The word Zurna comes from a Persion word "Surnay". "Sur" means the wedding and "Nay" means the reed.

It is also used with various other names in the other in international languages.

Zurnas became bigger in size as one move from the East to the west in Turkey. They care groupedin to three catagories:

1.Kaba Zurna
2.Orta Zurna
3.Cura Zurna (Zil Zurna)

As a Evliya Çelebi, an internationally renowned Turkish Traveller, zurnas may be grouped as follows: Kaba Zurna, cura zurna, asafi zurna, sihabi zurna, Arabi zurna, Acemi zurna and Sebati zurna.

It is called the Turkish "Obua" in Europe. But, Obua is the developed form of zurna.

Zurnas are composed of the following parts:

1.Body
2.Top and nezik (nazik)
3.Avurtlak or Tablu
4.Reed

On the body which is made of a plum-tree are 7 sound holes in the front and I sound hole at the back. The body gradually gets larger uptilt the mouth piece of the instrument which is also called "Kabak".

The top part which is made of boxwood is fitted in normal tightness.

The reed which is as thin as on the obua, is tightly fixed onto the mouth piece of the instrument after it is softened and dually tempered.

The reed of the zurna is guide different that of the obua as far as its position in the performers mouth is concerned.

It does not have a wide range of diapason like Ney and Kaval.

Mey

It is an old Turkish musical wind instrument. It is mainly practiced in the Eastern part of the country. Evliya Çelebi mentions the Asian name of Mey as follows:

"Belbam or Balaban was first discovered in Shiraz.

It does not have a "Kalak" like in Zurna. It is widely used by the Turks "100 people played it".

That is to say that these instruments were practiced in Istanbul in the 17th century.

Türkmens beyond the Casbean Sea use "Mey" even today with the same original name. (V. Belaier 1937: Fitret page:48)

Lower point of the "Mey" body is not as large as in Zurna. It comes down straight as in Kaval (pipe). "Mey" is composed of three parts:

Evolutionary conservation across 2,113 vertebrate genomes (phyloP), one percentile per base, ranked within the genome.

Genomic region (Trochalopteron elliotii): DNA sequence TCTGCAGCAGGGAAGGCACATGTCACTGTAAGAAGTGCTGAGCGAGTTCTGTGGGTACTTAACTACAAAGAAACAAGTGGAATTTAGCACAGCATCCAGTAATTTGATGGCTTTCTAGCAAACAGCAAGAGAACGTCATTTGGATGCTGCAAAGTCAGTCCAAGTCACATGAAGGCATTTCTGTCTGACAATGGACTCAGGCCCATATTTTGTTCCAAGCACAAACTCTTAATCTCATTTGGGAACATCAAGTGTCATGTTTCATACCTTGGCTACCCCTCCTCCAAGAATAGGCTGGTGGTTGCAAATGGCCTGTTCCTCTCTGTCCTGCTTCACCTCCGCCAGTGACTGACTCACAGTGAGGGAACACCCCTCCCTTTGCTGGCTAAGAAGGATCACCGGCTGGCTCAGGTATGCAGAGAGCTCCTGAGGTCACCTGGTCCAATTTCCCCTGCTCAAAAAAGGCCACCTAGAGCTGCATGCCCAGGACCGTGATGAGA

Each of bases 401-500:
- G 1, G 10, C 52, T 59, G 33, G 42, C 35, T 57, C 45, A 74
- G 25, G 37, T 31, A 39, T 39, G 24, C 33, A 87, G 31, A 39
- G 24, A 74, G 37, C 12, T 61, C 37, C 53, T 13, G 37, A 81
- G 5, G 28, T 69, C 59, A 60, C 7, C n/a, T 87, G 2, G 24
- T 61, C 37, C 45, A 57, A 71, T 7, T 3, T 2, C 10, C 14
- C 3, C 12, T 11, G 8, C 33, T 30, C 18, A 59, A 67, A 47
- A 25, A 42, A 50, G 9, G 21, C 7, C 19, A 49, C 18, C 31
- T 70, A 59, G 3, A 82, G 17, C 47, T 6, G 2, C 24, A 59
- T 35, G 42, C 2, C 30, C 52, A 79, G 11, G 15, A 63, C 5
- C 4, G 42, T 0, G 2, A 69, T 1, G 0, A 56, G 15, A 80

1.Body
2.Reed
3.Reed claws which help sounds to be produced accurately.

The best meys are those which are made of plum-trees. They also vary in size; the body lengths are 40 cm in Ana Mey, 35 cm. in Orta Mey and 30 cm. in Cura Mey.

It has one octavo sound range. These exist 8 sound holes, 7 on the top of the body and 1 at the bottom. 9-10 hole mey is still practiced in Azerbaijan and Türkistan under the name of "Balaban"

Tulum (Bagpipe)

It is generally played in the Eastern Black Sea Region of Turkey even today. "Tulum" was also called "Tuluk" by the old Turks. After the hairs are cleaned out on the sheep's skin, the leg parts are cut. The holes other than those on the front right and rean left legs, are toed up firmly so that no air is let out. A small wooden pipe is fitted on the front foot and two other pipes on the rear foot with some holes on them. Thus "Tulum" takes its fundamental shape. The bagpipe in blown through that wooden pipe which also acts as a mouthpiece 7. When the bag is filled up with air then the music sounds are produced automatically.

It is composed of three parts: Skin nav and mouthpiece. Skin (Bag): Air reservoir. Nar: Keyboard with holes.